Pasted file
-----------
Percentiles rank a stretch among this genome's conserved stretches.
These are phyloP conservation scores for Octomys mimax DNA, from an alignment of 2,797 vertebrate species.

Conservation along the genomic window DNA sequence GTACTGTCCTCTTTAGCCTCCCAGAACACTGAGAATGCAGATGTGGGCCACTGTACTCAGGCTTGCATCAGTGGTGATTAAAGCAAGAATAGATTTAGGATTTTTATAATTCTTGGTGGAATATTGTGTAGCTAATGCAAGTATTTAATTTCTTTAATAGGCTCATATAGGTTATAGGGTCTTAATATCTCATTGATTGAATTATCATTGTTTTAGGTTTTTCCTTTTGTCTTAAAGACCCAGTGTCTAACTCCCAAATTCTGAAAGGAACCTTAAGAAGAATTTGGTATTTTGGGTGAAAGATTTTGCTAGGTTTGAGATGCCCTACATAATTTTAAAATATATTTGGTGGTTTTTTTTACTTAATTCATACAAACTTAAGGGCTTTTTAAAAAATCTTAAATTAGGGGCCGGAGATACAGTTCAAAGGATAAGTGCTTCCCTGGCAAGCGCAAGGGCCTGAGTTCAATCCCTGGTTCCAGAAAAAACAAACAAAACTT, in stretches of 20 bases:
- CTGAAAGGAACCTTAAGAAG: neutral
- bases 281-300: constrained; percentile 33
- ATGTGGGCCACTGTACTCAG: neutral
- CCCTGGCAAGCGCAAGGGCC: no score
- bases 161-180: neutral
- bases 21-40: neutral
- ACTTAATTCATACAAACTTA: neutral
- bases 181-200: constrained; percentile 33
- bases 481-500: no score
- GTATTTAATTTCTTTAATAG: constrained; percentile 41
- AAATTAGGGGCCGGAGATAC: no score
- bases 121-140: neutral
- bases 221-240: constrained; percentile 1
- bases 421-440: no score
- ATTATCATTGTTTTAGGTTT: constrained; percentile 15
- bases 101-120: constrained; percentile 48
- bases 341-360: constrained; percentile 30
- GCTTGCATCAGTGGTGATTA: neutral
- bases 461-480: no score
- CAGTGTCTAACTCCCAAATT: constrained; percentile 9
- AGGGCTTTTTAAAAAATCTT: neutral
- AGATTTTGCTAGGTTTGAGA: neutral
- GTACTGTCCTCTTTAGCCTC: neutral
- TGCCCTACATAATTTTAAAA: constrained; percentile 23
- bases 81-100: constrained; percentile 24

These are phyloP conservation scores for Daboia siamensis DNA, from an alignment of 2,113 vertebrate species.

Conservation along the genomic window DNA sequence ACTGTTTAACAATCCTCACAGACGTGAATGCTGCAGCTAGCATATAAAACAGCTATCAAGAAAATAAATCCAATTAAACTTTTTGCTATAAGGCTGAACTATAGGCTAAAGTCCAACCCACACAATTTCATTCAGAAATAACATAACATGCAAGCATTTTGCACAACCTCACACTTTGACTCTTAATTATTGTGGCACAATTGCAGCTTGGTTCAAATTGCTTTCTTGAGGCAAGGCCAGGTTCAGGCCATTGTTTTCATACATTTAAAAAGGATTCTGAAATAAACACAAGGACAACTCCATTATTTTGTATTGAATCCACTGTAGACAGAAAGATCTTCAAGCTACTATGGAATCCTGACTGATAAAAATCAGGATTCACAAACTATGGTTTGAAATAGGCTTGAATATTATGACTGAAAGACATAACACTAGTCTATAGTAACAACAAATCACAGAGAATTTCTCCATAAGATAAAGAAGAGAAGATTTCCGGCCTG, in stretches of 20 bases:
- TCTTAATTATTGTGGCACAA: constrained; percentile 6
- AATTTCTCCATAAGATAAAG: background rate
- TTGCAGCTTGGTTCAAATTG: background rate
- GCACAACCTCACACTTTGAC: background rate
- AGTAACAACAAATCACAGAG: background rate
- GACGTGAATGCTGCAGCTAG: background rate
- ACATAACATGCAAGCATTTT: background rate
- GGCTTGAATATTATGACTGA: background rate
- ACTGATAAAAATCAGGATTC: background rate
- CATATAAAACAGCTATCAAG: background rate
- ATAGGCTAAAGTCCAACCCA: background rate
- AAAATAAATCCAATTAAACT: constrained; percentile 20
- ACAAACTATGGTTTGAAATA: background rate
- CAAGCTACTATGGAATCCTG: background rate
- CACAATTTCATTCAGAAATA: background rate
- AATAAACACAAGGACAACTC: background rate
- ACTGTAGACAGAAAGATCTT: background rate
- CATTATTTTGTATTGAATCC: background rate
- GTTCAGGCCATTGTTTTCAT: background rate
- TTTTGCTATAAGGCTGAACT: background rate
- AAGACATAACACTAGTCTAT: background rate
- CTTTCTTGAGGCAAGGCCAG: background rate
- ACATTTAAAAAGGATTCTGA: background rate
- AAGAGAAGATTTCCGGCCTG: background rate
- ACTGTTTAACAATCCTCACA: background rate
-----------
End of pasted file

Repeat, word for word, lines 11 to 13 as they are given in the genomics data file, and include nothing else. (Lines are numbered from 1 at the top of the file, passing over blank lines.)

- bases 181-200: constrained; percentile 33
- bases 481-500: no score
- GTATTTAATTTCTTTAATAG: constrained; percentile 41